by Robert Herrick

GLIDE, gentle streams, and bear
Along with you my tear
            To that coy girl
            Who smiles, yet slays
            Me with delays,
And strings my tears as pearl.

See ! see, she's yonder set,
Making a carcanet
            Of maiden-flowers !
            There, there present
            This orient,
And pendant pearl of ours.

Then say I've sent one more
Gem to enrich her store ;
            And that is all
            Which I can send,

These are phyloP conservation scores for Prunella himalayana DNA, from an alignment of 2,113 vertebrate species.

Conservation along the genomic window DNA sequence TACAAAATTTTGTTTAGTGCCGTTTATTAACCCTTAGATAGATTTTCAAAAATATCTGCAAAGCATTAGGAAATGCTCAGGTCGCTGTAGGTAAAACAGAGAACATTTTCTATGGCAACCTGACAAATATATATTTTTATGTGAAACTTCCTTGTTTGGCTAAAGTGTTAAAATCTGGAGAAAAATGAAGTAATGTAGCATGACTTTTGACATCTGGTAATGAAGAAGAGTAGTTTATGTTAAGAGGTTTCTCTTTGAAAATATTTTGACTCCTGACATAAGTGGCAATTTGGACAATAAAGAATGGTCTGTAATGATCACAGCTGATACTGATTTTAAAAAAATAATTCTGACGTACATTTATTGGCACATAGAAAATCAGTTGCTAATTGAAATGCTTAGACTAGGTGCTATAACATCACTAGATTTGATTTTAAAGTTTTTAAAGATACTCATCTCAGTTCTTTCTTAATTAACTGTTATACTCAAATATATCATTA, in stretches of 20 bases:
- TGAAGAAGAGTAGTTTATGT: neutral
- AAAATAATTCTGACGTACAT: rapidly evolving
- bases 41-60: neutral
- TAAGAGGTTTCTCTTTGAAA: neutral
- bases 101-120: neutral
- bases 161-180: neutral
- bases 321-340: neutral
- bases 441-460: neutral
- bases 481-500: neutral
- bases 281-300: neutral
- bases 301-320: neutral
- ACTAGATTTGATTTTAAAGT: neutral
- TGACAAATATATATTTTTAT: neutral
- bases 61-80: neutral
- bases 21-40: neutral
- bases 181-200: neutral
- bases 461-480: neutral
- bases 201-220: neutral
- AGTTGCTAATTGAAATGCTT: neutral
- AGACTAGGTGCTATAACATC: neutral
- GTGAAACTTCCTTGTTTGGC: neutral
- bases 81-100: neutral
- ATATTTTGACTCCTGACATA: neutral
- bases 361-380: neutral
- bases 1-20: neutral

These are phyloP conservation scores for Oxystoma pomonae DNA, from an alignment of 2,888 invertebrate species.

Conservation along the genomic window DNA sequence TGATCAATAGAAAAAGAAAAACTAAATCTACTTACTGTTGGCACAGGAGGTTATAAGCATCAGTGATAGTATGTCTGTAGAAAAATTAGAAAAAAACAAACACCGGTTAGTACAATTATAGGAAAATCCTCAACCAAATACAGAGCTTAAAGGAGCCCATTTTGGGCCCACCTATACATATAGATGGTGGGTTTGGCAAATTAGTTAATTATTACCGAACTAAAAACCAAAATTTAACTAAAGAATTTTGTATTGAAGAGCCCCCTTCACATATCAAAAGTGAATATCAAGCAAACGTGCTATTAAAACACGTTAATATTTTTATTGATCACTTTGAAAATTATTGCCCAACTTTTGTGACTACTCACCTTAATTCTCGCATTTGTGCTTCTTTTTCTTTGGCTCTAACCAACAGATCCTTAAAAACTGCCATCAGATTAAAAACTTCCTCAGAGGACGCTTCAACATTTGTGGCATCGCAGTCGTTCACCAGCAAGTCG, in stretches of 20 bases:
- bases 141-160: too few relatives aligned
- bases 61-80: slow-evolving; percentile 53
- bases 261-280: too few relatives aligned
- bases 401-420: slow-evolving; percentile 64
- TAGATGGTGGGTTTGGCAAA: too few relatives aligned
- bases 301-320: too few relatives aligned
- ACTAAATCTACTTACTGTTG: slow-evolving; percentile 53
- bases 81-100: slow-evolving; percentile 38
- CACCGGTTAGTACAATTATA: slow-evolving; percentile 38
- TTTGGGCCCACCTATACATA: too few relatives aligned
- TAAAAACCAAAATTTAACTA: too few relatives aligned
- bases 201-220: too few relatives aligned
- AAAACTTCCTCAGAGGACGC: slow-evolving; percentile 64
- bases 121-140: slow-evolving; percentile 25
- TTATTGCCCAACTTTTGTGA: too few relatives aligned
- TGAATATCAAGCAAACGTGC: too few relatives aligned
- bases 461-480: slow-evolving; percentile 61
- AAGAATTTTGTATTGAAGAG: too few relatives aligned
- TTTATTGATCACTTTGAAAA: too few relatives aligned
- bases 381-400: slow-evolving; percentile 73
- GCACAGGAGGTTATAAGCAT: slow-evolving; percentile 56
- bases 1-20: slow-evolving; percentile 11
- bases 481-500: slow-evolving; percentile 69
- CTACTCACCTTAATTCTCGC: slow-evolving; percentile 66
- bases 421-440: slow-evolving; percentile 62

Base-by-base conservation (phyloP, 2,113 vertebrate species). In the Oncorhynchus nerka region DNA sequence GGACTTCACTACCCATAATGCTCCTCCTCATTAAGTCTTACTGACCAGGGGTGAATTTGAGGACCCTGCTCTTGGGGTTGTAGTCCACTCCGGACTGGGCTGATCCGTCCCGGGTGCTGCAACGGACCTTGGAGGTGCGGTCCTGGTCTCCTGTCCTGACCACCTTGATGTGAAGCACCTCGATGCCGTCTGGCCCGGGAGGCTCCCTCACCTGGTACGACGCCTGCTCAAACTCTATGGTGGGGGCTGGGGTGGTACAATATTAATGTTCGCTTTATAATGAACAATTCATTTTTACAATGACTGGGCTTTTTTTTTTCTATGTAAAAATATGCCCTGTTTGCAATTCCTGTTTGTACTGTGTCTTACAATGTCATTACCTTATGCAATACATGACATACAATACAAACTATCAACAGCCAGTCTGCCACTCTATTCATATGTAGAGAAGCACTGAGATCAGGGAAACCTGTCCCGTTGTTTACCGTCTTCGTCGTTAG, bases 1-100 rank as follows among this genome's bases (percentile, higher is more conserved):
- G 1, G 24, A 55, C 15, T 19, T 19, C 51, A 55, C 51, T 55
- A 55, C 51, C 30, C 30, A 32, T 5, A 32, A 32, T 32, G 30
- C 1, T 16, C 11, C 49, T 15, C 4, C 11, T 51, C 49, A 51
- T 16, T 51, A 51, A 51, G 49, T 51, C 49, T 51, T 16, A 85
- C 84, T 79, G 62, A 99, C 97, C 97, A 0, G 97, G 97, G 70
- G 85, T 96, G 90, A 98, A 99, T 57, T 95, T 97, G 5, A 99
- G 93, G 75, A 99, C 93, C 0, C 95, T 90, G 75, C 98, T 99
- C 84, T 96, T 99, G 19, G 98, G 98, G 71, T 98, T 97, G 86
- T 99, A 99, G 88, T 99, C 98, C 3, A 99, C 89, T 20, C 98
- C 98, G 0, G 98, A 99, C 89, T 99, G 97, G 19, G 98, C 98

Or vainly spend,
For tears no more will fall.

Nor will I seek supply
Of them, the spring's once dry ;
            But I'll devise,
            Among the rest,
            A way that's best
How I may save mine eyes.

Yet say—should she condemn
Me to surrender them—
            Then say my part
            Must be to weep
            Out them, to keep
A poor, yet loving heart.

Say too, she would have this ;
She shall : then my hope is,
            That when I'm poor
            And nothing have
            To send or save,
I'm sure she'll ask no more.

Carcanet, necklace.

Herrick, Robert. Works of Robert Herrick. vol I.
Alfred Pollard, ed.
London, Lawrence & Bullen, 1891. 51-52.

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